While different approaches are currently being explored to fight cancer, a team of Indian researchers has designed a magnetic bandage that has been shown to kill skin cancer tumor cells in experiments conducted on mice. Explanations.
A promising process
In recent years, nanoparticles have been the subject of much research in the field of cancer control. Using an emerging technique known as magnetic hyperthermia, scientists are able to route these to the tumor site and then activate them using an alternating magnetic field, resulting in their warms up and helps to eliminate surrounding cancer cells.
Until now, these nanoparticles were injected directly into the tumor, or made their way there in groups. But in the context of work presented in the review Cancer Reports, scientists fromIndian Institute of Science have shown that they can also be applied simply to the epidermis, as a non-invasive bandage, to treat skin cancer.
The magnetic nanoparticles used were created thanks to theelectrospinning, a technique where materials are pulled by an electric field to create microscopic fibers. Made up of a mixture of iron oxide and a biodegradable polymer, the resulting nanoparticles were then bonded to a surgical tape which could then be heated by a magnetic field.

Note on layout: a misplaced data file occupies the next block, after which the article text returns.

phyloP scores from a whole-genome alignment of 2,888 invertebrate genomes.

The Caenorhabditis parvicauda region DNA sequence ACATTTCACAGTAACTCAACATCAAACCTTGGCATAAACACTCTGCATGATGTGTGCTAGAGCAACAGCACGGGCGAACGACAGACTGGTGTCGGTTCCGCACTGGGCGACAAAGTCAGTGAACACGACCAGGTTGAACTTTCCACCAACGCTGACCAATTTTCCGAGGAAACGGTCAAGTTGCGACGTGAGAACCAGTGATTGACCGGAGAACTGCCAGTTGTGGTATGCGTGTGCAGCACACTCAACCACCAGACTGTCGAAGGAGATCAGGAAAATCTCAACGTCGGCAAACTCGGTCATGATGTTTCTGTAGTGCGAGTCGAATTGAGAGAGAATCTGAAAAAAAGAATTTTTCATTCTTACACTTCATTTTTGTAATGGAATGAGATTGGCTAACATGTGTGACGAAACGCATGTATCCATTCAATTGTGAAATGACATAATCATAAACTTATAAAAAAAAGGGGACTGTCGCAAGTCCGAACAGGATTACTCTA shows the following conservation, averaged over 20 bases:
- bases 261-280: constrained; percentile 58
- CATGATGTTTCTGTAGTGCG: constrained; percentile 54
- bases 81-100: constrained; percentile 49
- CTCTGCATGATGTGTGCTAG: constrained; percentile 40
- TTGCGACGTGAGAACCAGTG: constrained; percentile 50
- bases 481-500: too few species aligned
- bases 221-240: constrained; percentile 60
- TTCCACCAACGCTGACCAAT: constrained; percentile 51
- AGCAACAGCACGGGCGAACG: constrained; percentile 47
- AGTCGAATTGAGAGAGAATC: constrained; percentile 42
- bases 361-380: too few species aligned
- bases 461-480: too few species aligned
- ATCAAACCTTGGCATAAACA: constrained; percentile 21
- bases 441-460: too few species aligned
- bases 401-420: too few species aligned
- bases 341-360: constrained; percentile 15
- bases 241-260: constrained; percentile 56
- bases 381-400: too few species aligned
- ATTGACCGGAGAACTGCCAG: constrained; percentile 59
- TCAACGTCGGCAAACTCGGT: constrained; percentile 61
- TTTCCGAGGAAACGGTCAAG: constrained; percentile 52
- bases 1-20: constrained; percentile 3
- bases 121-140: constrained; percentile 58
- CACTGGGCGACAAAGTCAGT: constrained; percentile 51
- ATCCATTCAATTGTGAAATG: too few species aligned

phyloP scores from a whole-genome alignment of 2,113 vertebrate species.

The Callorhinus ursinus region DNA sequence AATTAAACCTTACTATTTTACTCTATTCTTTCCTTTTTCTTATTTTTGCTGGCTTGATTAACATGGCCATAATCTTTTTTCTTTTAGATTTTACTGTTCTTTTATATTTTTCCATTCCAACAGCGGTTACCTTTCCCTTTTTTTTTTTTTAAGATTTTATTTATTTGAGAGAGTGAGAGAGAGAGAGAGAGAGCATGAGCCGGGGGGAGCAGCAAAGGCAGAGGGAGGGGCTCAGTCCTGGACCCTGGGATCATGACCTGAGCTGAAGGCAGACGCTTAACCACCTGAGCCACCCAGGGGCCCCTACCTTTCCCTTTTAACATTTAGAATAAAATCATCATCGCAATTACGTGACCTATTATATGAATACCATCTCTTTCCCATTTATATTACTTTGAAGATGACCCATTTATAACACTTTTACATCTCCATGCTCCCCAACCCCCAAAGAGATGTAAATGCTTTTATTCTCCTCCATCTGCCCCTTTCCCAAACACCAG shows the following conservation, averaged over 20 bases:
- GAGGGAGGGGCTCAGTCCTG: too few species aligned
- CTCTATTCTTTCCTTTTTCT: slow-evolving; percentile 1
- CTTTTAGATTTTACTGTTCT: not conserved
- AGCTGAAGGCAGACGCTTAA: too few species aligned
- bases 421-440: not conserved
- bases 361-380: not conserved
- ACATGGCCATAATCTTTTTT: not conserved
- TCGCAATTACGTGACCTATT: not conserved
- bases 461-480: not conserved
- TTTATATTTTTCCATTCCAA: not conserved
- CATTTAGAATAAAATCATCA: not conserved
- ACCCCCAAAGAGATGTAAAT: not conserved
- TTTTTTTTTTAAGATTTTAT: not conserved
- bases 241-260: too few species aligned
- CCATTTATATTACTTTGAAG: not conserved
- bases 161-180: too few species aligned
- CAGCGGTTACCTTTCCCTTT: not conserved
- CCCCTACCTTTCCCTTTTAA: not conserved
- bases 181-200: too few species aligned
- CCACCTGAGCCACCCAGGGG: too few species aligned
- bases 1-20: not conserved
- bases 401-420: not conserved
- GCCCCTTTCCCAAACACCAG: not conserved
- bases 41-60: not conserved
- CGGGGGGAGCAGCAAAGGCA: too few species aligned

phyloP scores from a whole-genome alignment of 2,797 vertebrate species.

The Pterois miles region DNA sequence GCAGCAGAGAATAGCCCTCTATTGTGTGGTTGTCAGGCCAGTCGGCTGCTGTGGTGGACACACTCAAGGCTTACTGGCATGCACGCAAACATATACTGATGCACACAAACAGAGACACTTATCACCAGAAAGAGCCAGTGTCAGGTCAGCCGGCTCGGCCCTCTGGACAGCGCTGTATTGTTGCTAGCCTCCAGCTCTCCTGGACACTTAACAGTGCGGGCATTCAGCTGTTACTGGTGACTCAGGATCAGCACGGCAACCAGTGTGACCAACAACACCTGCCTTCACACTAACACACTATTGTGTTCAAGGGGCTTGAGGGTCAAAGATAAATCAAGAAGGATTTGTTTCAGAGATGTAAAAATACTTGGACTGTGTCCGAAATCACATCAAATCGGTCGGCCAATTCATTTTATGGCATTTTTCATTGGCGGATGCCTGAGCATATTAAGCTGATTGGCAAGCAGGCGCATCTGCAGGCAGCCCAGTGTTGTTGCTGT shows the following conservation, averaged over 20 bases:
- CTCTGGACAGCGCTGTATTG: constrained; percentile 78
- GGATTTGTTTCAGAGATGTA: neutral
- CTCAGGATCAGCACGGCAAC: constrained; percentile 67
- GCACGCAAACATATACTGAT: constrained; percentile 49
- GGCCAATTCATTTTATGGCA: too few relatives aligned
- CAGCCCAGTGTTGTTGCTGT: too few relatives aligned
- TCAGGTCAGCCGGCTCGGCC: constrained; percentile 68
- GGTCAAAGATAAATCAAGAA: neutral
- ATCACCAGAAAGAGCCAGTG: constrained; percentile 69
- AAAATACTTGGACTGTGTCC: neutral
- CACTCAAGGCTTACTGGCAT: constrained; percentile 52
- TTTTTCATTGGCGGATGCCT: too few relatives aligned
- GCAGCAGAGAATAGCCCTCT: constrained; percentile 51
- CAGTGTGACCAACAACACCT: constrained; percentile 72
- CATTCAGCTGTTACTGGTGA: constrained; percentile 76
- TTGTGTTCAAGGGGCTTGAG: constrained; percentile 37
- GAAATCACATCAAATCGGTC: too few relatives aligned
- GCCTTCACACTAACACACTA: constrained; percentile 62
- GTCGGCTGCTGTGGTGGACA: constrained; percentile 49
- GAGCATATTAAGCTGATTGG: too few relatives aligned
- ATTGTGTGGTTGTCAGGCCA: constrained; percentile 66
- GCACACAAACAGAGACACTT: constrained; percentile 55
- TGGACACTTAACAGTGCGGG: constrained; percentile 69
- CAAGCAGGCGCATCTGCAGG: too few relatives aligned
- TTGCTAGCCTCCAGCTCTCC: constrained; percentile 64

Kill epidermal cancer cells without harming healthy cells
Tested on human cancer cell lines in vitro, the heated bandage successfully eliminated them. The technology was then applied to mice with artificially induced skin cancer, where it also killed cancer cells, while leaving healthy tissue unharmed, with no signs of burning or inflammation.
” The high temperature at the treatment site allows heat to penetrate the tumor cells, thereby disrupting the compact and random vascular network of the tumors », Details Shilpee jain, lead author of the study. ” Conversely, healthy cells, due to their open, organized vasculature, dissipate heat to maintain normal temperatures, and therefore remain unharmed.. “
While these early results are promising, the team notes that the technology is at an early stage of development, and more research will be needed before considering clinical use. In the coming months, they plan to test their approach on increasingly massive animals.
” Further studies are needed to test the efficacy of this new treatment method on a larger scale in rabbits, dogs and monkeys before using it for preclinical and clinical applications. », Concludes Jain.